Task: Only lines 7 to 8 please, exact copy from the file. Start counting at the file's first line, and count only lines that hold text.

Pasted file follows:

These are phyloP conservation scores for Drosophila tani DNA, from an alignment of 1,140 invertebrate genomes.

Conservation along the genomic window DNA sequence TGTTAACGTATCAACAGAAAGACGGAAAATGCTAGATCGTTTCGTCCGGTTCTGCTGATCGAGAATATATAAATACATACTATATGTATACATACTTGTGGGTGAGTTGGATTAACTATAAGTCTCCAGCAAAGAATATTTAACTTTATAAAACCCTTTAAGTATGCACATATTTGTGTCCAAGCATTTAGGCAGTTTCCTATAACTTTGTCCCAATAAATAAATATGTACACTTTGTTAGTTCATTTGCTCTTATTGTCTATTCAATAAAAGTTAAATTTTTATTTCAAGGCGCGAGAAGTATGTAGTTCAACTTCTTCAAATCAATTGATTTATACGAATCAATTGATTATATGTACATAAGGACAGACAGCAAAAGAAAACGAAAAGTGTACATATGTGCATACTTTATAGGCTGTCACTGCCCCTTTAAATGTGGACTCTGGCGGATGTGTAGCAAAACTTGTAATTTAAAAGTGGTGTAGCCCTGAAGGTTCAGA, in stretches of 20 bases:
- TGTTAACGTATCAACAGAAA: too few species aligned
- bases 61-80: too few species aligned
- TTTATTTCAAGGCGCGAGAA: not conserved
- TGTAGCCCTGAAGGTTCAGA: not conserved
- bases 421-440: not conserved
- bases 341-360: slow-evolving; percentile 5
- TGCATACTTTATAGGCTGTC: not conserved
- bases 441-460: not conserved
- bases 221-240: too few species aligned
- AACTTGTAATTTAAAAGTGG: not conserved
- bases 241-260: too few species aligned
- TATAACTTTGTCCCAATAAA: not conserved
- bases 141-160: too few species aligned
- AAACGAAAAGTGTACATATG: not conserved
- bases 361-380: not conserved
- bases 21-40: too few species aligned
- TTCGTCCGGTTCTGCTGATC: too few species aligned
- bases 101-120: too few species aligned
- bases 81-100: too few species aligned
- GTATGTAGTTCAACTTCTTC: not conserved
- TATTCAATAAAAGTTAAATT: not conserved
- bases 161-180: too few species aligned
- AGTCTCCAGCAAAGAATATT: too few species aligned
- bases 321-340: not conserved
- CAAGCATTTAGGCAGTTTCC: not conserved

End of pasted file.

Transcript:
- bases 421-440: not conserved
- bases 341-360: slow-evolving; percentile 5